In 1988, Ron had a hardcore Libertarian supporter, Jim Peron, Owner of Laissez Faire Books in San Francisco. Jim set up a magnificent 3-day campaign swing for us in the SF Bay Area. Jim was what you would call very openly Gay. But Ron thought the world of him. For 3 days we had a great time trouncing from one campaign event to another with Jim’s Gay lover. The atmosphere was simply jovial between the four of us. (As an aside we also met former Cong. Pete McCloskey during this campaign trip.) We used Jim’s home/office as a “base.” Ron pulled me aside the first time we went there, and specifically instructed me to find an excuse to excuse him to a local fast food restaurant so that he could use the bathroom. He told me very clearly, that although he liked Jim, he did not wish to use his bathroom facilities. I chided him a bit, but he sternly reacted, as he often did to me, Eric, just do what I say. Perhaps “sternly” is an understatement. Ron looked at me directly, and with a very angry look in his eye, and shouted under his breath: “Just do what I say NOW.”

Jim Peron played a brief roll in New Zealand politics, back in 2005. He was involved with the Rodney Hide led ACT Party, and Winston Peters accused Peron of paedophilia using Parliamentary Privilege. As always with Peters, the details of what happened are all pretty murky – Russell Brown summarised it at the time. Eventually the Immigration Service revoked his visa.

December 24, 2011

Division of Labour

Filed under: Politics — danylmc @ 12:43 pm

Jordan has a post up about the challenges facing Labour and the changes it needs to make to its internal structure to get back in the game. Here’s his short-list:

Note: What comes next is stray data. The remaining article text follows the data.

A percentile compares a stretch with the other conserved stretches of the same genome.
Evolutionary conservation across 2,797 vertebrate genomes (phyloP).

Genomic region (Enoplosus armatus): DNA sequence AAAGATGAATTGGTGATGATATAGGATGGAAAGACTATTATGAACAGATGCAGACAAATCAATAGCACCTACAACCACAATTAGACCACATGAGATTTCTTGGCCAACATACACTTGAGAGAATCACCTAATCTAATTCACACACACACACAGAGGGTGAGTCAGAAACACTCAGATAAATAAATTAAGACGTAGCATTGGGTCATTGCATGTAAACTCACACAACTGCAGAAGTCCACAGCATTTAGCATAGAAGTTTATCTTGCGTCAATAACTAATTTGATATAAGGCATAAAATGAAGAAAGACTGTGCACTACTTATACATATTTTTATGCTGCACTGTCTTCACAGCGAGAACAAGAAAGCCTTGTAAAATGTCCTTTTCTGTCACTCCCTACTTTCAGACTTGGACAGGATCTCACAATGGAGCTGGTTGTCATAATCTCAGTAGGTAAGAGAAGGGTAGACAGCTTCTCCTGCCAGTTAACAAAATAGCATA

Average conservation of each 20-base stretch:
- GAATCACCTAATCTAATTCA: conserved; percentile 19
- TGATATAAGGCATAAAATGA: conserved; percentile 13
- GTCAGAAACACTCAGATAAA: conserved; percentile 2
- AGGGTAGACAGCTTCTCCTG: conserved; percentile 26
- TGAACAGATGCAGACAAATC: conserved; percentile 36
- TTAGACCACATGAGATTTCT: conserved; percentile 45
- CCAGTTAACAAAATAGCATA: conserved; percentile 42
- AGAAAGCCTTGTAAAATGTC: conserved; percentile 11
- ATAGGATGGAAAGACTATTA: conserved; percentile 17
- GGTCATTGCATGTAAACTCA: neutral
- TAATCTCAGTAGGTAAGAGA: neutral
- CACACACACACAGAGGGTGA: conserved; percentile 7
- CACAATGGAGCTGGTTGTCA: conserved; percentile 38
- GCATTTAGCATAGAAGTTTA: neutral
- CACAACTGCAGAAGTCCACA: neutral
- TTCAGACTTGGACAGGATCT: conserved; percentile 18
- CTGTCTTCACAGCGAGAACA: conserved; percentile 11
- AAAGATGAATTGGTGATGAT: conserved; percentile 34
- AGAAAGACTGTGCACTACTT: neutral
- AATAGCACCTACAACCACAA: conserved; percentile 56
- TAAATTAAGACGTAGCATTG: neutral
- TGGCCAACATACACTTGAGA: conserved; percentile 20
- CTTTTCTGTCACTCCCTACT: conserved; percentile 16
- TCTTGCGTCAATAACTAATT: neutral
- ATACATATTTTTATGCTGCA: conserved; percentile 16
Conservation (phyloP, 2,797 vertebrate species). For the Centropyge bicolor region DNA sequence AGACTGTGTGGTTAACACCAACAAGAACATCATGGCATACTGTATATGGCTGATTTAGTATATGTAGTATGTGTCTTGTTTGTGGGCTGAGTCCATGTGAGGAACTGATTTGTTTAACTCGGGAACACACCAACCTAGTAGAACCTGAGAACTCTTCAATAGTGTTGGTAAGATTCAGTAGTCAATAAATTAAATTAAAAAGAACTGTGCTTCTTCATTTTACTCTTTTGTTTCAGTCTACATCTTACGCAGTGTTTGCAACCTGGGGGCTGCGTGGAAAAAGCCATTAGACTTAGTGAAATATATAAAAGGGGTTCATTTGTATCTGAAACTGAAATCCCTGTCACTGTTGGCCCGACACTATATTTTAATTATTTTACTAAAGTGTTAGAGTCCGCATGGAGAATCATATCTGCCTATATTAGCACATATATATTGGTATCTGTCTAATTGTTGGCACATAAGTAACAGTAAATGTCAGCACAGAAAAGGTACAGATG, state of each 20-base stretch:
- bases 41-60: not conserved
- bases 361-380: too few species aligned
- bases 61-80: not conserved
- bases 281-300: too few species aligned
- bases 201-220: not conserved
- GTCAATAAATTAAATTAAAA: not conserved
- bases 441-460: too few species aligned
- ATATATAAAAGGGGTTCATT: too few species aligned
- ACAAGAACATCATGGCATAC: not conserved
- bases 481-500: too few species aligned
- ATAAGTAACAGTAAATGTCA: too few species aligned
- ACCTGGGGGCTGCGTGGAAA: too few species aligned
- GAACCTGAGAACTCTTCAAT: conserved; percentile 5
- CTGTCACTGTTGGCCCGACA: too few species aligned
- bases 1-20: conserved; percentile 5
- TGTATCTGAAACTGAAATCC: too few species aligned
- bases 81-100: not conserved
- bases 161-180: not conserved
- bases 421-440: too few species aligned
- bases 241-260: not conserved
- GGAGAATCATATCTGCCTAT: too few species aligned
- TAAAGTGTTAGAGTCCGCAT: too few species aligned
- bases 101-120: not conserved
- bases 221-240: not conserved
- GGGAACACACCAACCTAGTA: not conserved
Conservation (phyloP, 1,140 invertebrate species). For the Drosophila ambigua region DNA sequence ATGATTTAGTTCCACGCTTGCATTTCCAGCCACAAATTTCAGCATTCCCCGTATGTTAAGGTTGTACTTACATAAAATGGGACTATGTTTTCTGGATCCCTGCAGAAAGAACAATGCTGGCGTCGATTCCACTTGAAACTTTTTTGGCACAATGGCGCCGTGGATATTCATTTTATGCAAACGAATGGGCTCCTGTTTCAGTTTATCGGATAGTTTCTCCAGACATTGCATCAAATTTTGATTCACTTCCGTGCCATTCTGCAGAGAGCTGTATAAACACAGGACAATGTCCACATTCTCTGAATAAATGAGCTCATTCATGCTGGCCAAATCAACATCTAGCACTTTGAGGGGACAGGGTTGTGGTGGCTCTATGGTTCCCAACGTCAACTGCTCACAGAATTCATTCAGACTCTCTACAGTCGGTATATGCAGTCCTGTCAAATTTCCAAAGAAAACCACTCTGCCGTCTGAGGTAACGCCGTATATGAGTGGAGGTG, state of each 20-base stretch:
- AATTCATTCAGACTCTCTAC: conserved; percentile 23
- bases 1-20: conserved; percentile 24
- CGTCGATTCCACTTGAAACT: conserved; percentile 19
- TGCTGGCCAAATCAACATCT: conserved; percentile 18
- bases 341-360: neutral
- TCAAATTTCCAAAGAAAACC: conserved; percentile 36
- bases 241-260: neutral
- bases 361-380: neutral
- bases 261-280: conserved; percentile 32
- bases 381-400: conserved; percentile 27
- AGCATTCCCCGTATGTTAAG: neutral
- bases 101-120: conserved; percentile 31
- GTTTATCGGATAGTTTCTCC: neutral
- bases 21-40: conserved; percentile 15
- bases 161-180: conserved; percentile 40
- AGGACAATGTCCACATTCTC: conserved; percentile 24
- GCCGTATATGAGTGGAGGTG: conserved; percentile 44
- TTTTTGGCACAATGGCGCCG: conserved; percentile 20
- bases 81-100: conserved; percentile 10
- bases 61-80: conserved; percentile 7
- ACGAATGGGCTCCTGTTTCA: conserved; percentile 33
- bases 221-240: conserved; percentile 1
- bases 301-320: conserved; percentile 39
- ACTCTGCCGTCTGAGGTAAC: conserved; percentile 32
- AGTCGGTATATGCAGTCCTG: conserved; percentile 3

• a record low vote, lowest since the 1920s
  • low and static membership in the past three years
  • over centralisation of control over policy and strategy, with too little power for members
  • an inward focused ‘divide the pie’ approach by too many party units
  • a cultural acceptance of low to no organisation in too many places, and a related culture of federalism divided between electorates rather than a sense of a nation-wide, cooperating organisation
  • too much belief that our connections with a wide range of Kiwis are strong, when they are weak
  • a sense that we ‘own’ the voters that went to the greens and nzf, and that they are bound to return to us
  • a perception among some parts of the electorate that we are out of touch with their hopes and dreams
  • a structure that incentivises our inward focus

I’d narrow almost all of this down to the problem of candidate selection. The primary goal of a candidate is to win votes for themselves and the party, but Labour doesn’t seem to value this quality in any of their candidates or MPs. They’re chosen for attributes that seem mysterious to the rest of the country, usually from a small pool of parliamentary staffers, unionists and activists and then farmed out to electorates to which they pretend some spurious connection (‘whanau in the region’).